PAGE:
Dozer Carter: In terms of the actual track process, because Emmavie is an incredible producer as well as vocalist, we didn’t go there with any idea or intention of what we were gonna make. So, we vibed out for a little bit, listened to some tracks we were both making and then she just literally banged out that whole beat in 25 minutes, I swear down it was so fast.
Louis VI: The long and short of it is that it was a really organic process and a good back and forth vibe and we completely got each other’s vibe.
Who are some of the other artists you’ve been working with recently?
Louis VI: NK-OK from Age Of L.U.N.A., he’s got that production crew as well now, Blue Lab Beats. He’s a disgustingly sick producer.
Dozer Carter: His style is similar to DMobbs, in a way – big up DMobbs – it was so familiar to us.
When we last spoke, you said you felt that there was a “renaissance” in the UK music scene; do you still believe that to be true? If so, what is the biggest indicator of that renaissance?
Louis VI: It’s funny that we said that because look what happened. It happened for every kind of [UK genre], but probably most obviously Grime, with everyone jumping on the bandwagon, like Drake. What Drake did was really dope, he co-signed something and made something that is dope even bigger, so I think that’s sick. I also think for Hip Hop coming out of the UK we’re getting more and more legitimised, like, [Little] Simz is on world tours [and] so many of us are around doing massive things. Barney dropped his album, which is incredible, Loyle Carner, who we went on tour with as well, that was one of the craziest things that’s happened this year because to be certified by someone that’s in your scene, from your city that’s doing their thing as well feels more special to me than doing something like [supporting] Talib Kweli.
You’ve supported the likes of Pete Rock, Talib Kweli and now Slum Village over the past year; how important were those experiences for you?
Dozer Carter: I think it’s important to see how professional people at that level are. I think that’s an important thing for any young artists to see just how hard these people work. Tour life is tough – we’ve been doing a week here and there, some of these man are on 60 day tours. It’s definitely been a good experience to see how these people work because they really do grind it out. It’s made out to be quite a glamorous lifestyle for people at that level, but they still have to go on tour buses, a different hotel every night – it’s tiring [but] you learn your lessons. Also, it’s good to meet these people, as well. Most of them are very, very down to earth and sometimes you make prejudgments, but the people that we’ve met have been the nicest people.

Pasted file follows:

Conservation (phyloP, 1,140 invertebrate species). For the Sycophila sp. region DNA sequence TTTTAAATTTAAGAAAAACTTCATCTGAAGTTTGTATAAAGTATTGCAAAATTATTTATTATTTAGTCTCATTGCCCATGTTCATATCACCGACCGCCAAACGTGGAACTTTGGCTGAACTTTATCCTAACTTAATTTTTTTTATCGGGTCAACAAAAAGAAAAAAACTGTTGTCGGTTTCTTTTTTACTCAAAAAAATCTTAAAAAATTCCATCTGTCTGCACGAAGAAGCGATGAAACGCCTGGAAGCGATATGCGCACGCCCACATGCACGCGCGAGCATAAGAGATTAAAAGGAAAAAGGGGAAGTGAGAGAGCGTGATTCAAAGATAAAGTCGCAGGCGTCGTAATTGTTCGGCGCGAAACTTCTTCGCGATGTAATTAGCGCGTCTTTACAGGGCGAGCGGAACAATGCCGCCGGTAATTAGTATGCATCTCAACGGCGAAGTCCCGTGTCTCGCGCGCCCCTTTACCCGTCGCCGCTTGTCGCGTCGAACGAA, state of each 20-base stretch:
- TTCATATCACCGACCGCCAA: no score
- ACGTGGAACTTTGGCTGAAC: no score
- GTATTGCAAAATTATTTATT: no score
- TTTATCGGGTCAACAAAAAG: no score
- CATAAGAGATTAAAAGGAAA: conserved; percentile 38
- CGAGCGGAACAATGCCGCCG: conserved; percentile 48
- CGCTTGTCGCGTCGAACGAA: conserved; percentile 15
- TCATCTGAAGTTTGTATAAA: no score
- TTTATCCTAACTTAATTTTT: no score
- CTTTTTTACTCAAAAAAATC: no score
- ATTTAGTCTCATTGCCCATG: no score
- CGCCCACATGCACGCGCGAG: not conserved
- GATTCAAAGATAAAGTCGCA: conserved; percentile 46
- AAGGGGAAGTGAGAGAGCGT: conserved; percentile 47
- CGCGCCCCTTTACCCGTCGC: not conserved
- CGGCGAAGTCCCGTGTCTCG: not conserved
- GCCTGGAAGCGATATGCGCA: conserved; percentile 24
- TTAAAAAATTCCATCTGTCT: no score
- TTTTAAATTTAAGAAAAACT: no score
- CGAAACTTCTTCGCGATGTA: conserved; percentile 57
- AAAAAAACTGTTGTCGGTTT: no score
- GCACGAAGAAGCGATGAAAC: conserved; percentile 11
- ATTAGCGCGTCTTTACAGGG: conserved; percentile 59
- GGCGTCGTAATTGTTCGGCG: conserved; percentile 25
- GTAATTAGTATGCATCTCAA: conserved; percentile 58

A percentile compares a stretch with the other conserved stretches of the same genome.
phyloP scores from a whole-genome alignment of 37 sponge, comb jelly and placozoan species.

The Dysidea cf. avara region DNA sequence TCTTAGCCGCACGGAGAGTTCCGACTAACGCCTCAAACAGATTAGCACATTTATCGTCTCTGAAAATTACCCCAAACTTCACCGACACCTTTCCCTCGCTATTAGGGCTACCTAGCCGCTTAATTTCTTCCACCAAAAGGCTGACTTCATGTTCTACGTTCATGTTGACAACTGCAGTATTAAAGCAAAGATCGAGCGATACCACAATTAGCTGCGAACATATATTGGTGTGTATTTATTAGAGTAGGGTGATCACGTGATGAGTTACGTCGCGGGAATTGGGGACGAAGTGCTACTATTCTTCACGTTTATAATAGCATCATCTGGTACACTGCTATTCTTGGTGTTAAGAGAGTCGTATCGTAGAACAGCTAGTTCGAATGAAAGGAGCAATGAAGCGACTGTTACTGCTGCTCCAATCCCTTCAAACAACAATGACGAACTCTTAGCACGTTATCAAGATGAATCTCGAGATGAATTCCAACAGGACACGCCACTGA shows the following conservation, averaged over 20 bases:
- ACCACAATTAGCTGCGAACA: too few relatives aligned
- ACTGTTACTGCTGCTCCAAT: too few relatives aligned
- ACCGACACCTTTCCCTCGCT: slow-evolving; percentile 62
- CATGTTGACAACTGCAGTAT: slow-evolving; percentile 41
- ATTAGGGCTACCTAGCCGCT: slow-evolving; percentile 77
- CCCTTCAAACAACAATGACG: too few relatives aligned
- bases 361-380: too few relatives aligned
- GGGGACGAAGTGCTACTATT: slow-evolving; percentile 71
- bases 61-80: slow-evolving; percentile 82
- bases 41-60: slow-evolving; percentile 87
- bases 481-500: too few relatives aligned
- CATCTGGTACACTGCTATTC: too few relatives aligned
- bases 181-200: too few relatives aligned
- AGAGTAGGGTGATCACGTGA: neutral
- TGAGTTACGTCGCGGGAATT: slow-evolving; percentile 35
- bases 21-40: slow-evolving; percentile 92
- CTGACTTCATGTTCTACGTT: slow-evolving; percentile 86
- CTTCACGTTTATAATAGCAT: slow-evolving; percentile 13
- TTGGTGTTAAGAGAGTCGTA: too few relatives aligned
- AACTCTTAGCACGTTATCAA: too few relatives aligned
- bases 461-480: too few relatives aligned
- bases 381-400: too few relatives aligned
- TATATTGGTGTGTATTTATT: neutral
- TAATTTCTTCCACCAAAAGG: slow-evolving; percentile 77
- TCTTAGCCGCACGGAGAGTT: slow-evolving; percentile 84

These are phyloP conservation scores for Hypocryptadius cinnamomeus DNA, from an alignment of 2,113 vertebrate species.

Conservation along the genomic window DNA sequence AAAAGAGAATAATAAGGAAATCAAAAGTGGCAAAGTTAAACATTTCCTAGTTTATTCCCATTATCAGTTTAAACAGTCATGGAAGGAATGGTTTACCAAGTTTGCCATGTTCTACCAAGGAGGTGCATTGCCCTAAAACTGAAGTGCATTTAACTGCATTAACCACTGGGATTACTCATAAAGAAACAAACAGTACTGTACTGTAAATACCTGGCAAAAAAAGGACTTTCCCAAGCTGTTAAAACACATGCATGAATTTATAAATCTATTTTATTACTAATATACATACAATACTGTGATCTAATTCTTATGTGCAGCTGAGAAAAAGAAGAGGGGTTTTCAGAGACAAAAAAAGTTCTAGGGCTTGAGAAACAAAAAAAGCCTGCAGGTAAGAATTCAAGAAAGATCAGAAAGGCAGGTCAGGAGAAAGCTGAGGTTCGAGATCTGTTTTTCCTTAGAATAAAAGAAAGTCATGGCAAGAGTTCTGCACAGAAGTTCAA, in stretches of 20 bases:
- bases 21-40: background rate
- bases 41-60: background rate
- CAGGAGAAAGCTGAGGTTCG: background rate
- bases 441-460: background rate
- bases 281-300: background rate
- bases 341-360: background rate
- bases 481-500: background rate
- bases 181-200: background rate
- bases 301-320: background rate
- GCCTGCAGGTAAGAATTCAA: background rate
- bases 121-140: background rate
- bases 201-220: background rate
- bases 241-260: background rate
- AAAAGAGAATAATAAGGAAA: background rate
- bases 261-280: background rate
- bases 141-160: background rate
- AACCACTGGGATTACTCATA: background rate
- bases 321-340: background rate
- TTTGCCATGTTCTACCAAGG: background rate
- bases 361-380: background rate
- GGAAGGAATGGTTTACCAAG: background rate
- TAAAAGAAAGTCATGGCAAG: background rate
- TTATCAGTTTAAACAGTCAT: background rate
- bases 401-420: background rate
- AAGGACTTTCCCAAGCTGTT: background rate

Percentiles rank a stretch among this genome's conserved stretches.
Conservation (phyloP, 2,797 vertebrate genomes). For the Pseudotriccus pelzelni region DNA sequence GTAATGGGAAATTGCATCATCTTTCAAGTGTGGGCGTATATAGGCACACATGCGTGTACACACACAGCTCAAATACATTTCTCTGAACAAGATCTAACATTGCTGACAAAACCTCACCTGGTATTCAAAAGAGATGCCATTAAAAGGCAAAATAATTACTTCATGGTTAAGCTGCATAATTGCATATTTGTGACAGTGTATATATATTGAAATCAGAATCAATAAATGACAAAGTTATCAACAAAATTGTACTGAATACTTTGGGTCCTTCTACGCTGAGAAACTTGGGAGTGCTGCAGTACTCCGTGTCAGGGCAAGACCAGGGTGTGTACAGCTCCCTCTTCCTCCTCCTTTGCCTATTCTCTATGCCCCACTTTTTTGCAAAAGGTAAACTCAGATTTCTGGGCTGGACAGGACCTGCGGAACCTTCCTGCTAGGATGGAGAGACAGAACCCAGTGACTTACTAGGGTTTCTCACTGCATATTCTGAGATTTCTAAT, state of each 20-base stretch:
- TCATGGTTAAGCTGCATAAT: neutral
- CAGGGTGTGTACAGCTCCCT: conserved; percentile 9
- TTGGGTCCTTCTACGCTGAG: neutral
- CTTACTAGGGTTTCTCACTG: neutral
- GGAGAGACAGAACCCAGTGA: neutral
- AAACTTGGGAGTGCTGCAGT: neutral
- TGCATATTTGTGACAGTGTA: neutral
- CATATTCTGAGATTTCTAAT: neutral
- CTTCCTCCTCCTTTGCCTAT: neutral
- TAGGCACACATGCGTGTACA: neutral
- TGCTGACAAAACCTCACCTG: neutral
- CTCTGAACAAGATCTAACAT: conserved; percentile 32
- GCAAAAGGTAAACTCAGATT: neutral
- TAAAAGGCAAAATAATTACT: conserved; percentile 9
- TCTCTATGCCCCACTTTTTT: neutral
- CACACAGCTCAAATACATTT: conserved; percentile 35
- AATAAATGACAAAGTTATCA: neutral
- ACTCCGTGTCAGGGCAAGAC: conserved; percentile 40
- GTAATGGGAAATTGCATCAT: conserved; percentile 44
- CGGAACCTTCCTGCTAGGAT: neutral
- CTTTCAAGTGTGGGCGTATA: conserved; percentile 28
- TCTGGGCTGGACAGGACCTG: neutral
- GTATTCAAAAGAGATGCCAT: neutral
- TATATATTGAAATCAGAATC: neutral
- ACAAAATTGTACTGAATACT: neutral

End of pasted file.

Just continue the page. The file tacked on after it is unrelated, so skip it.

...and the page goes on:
Louis VI: Chilling on the tour bus with Talib Kweli was just amazing.
In addition to your exploits as part of OthaSoul, you both also work as solo artists; can you give us an update on your individual plans?
Louis VI: I’ve got an EP coming out called Lonely Road Of The Dreamer, and that’s coming out in the next month, maybe less. I did a video for ‘Chasing Me’ and I did that a slightly different way. I filmed the video first and did the music to that and it was a really nice way to do it. I think artistically it’s allowed me to do some crazy shit.
Dozer Carter: I dropped a Grime remix last month and I’ve got a couple more to drop as well. I’ve got an R&B project, which has been a completely different process of working. Working with singers is a whole different ball game. It can take months just to get recording back and forth and working with them in the studio, because it’s so much more of a technical process it makes such a difference, so it’s been interesting to work on. I’m working on my own solo stuff as well, as an artist, trying to work out where I’m going to go with that sound-wise. I think it’s nice for us to be doing our own shit at the same time; it gives you a creative break. When you work as a team, you have to forgo that hard lyric you wanted to write just to make the tune better, you can’t just do exactly what you want, so it’s nice to do both.
What can we expect from OthaSoul in the future?
Louis VI: We’re doing a lot of collaborations that we would have wanted to do for The Remedy, but there’s a lot of good collaborations coming out. Just working with a lot of artists that we like and at the moment we’ve worked on a good amount of things, we just got to work our when to release it.